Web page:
Institutionalizing the “Clearing House” Function

4 September 2014 - A Workshop on Other in Istanbul, Turkey

Agenda

IGF 2014 sub theme that this workshop fall under

IGF & The Future of the Internet Ecosystem

Description

Ever since the WSIS and WGIG a decade ago, many have argued that there is an important gap in the distributed institutional architecture of global IG. We lack ways to perform holistic, ongoing monitoring and analysis of policy-related developments, and to aggregate and disseminate information needed to make fully informed decisions. This is especially the case with so-called “orphaned” and multidimensional issues that do not fit neatly within any single organization. Where then can governments and stakeholders turn for accessibly formulated and usable information on policy, best practices, and lessons learned, and to connect with sources of experience and expertise in order to construct governance networks that can help identify forward-looking solutions?

Recently, there has been a number of proposals about this informational function. They vary not only in their details but even in how they label what is proposed, e.g. a clearing house, knowledge bank, observatory, policy network facilitator, IGF+, etc. While none of the labels fully capture the ideas in play, there is growing interest in moving forward, as is evidenced by the dialogues and initiatives in the IGF, WGEC, NETmundial, the High Level Panel, EC, ISOC, civil society, academic organizations, etc. Accordingly, the NonCommercial Users Constituency of ICANN (includes 94 organizations and 252 individuals in 81 countries) proposes this workshop to help advance and give shape to the discussion. The panelists and audience would brainstorm on such questions as: What, substantively and operationally, would be entailed by the function? What would be needed to institutionalize and perform it effectively? Which organizations would be involved, with what kinds of interrelationships?

Name(s) and stakeholder and organizational affiliation(s) of institutional co-organizer(s)

Joana Varon Ferraz
Civil society/ Academia
Researcher and Project Coordinator, Center for Technology and Society (CTS/FGV)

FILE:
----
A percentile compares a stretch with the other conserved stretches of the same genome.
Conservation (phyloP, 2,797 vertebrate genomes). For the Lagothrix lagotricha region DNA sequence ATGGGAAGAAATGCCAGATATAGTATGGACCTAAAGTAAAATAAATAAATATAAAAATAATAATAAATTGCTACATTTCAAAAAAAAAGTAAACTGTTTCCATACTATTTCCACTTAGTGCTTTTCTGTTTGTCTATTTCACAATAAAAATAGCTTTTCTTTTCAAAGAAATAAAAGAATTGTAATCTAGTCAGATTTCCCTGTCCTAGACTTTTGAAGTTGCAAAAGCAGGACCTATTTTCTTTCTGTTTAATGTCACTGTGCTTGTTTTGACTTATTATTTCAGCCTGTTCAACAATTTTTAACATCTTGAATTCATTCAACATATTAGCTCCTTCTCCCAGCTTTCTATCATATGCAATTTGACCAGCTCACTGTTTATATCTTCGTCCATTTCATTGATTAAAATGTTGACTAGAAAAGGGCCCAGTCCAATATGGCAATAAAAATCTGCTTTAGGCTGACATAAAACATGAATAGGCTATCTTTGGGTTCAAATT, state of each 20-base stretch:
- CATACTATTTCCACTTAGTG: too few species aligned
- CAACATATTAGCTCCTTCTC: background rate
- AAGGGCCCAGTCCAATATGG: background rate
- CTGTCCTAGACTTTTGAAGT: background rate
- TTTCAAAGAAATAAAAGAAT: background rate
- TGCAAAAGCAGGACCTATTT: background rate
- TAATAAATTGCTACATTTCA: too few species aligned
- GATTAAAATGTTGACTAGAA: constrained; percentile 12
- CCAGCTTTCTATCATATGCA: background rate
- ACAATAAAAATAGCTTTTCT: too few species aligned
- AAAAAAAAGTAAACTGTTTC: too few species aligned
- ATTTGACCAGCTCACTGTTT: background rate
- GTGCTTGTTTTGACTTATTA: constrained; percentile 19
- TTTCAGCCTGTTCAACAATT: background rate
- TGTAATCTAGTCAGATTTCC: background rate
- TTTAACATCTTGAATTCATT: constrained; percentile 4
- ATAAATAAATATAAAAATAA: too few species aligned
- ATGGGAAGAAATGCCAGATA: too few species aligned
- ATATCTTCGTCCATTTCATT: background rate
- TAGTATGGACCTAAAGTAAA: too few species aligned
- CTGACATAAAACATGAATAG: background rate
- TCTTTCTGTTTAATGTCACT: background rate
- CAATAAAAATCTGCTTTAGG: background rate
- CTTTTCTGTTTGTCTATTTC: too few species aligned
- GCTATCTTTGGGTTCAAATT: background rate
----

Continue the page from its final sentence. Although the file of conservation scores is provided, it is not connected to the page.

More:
Lee Hibbard
Intergovernmental Organisations
The Council of Europe

Lea Kaspar
Civil Society
Programme Lead, Global Partners Digital

Tarek Kamel
Technical Community
Senior Advisor to the President for Government Engagement, ICANN

Markus Kummer
Technical Community
Vice President of Public Policy, The Internet Society

William Drake
Civil society/ Academia
Media Change and Innovation Division, Institute of Mass Communication and Media Research, University of Zurich

Paul Diaz
Technical Community
.Org The Public Interest Registry

Thomas Schneider
Government
Federal Office of Communication, Government of Switzerland

Has the proposer, or any of the co-organizers, organized an IGF workshop before?

yes

The link to the workshop report

http://www.wgig.org/igf/cms/2013/workshop.254.report.docx

Type of session

Panel

Duration of proposed session

90 minutes

Subject matter #tags that describe the workshop

#internetgovernance #IGclearinghouses #IGobservatories #NCUC

Names and affiliations (stakeholder group, organization) of speakers the proposer is planning to invite

Tarek Kamel
Technical Community
Senior Advisor to the President for Government Engagement, ICANN
Confirmed

Lea Kaspar
Civil Society
Programme Lead, Global Partners Digital
Confirmed

Wolfgang Kleinwachter
Civil Society/ Academia
Professor Emeritus at the University of Aarhus and Member of the ICANN Board
Confirmed

Markus Kummer
Technical Community
Vice President of Public Policy, The Internet Society
Confirmed

Alice Munyua
Intergovernmental Organisations
Advisor to the Government RNL, African Union Commission
Confirmed

Megan Richards
Intergovernmental Organisations
Principal Adviser, European Commission
Confirmed

Name of Moderator(s)

William Drake

Name of Remote Moderator(s)

Joana Varon

Description of how the proposer plan to facilitate discussion amongst speakers, audience members and remote participants

To make the discussion as interactive and participatory as possible, the workshop would eschew the model of serial talking heads giving detailed stand-alone presentations. In advance of the meeting, the moderator and panelists would agree online to a baseline set of questions to be addressed. The workshop would begin with brief opening position statements from the panelists, followed by interactive, “talk show” style discussion of the questions, prompted by the moderator. About half-way through the session, the floor would be opened to bring the in-room and remote participants into the conversation.

Description of the proposer's plans for remote participation

The moderator will pose questions to the in-room and remote participants. The remote moderator will convey any interventions by remote participants.

Background paper

background paper

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